Friday, June 26, 2009

Intact Canaanite Tomb Found in Bethlehem

It is always exciting when an ancient intact tact tomb is discovered, especially one over 4,000 years old like this Canaanite tomb unearthed in Bethlehem.

[Image - Although not specifically Canaanite, this Early Dynastic Period figurine of a woman, discovered at Tell Asmar, part of the collection of the Oriental Institute at the University of Chicago, is only a few centuries older than the discovered tomb and probably reflects the dress and hairstyle of women from this period in the ancient Near East. Photo by Mary Harrsch.]

Workers renovating a house in the traditional town of Jesus’ birth accidentally discovered an untouched ancient tomb containing clay pots, plates, beads and the bones of two humans, a Palestinian antiquities official said Tuesday.

The 4,000-year-old tomb provides a glimpse of the burial customs of the area’s inhabitants during the Canaanite period, said Mohammed Ghayyada, director of the Palestinian Authority’s Ministry of Tourism and Antiquities.

Workers in a house near the Church of the Nativity uncovered a hole leading to the grave, which was about one meter (yard) below ground, he said. They dated the grave to the Early Bronze Age, between 1,900 B.C. and 2,200 B.C. - More:

This last statement is a little confusing as the Canaanite Middle Bronze Age I encompasses the dates indicated. Perhaps different scholarly groups name the periods differently. Anyway, this shaft tomb appears to be a typical semi-nomadic burial of a nuclear family.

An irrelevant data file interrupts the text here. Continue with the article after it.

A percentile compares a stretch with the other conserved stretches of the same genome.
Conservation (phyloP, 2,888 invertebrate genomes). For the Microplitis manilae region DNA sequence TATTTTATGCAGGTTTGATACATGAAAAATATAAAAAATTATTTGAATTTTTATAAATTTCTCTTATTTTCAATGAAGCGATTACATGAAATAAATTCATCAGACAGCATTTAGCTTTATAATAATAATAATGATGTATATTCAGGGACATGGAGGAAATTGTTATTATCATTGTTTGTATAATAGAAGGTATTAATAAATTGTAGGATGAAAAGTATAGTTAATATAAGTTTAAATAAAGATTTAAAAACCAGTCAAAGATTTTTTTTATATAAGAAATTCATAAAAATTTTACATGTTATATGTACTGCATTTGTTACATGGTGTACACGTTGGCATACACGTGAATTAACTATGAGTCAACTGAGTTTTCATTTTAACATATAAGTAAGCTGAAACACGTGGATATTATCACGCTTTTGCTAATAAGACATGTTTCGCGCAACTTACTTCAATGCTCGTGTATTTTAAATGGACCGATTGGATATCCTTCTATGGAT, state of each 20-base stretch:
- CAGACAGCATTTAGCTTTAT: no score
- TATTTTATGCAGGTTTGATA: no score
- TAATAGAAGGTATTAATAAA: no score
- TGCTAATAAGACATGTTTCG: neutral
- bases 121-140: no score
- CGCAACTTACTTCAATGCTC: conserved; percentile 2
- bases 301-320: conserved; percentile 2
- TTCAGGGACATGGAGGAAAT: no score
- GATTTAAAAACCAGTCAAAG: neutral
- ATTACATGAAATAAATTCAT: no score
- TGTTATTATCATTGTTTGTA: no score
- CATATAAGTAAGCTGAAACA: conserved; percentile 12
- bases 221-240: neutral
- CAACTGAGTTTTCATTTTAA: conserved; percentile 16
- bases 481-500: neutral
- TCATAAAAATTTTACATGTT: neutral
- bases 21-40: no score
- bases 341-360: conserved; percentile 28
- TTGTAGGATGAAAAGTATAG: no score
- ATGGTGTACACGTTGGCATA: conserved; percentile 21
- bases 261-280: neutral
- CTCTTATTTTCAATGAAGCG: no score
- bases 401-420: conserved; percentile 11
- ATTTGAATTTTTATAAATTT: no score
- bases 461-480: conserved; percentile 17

The EB IV [Early Bronze Age IV Period] should be seen as the phase during which the process of the desertion of the towns [of Canaan] reached its peak; some of the towns had been abandoned during the EB III b, and others were abandoned during this phase. By the end of the EB IV, there were no urban settlements left in Canaan (Gophna 1992: 126 ff.). What were the motives of the decline of urban culture? Three different approaches of the events in Canaan during this period have been proposed. Some scholars consider that a wave of northern invaders (part of the Amorite migration to his area) or a campaign of Egyptian Fifth Dynasty kings was responsible for the destruction of the towns. The undestroyed sites would have been abandoned in terror.The second approach prefers an ecological point of view, pointing to data indicating a decrease in rainfall and a lowering of the water level, which would have doomed many settlements.Finally, others see the city-state system destroyed by friction and disagreement, a result of the constant warfare between the city-states evidenced in the repeated destructions and reconstructions visible in the EB II-III layers.Presently, it seems that an approach integrating the three explanations, along with additional reasons (trade, symbiosis, and cooperation), should be preferred in explaining the end of urban culture. - More: Sociedad De Estudios De Historia Antigua

I couldn't tell from the description, though, if this was a primary or secondary burial as the article did not state whether the bones were found "collected" or in an extended or flexed position as has been the case in primary burials excavated previously. The modest grave goods were consistent with a burial of this period.

The burial gifts interred in the Intermediate Bronze Age tombs do not excel in wealth. The typical offering consists of personal ornaments (metal pins, bracelets, and beads), pottery vessels, metal (copper) tools and weapons (a dagger or a spear). - More: Sociedad De Estudios De Historia Antigua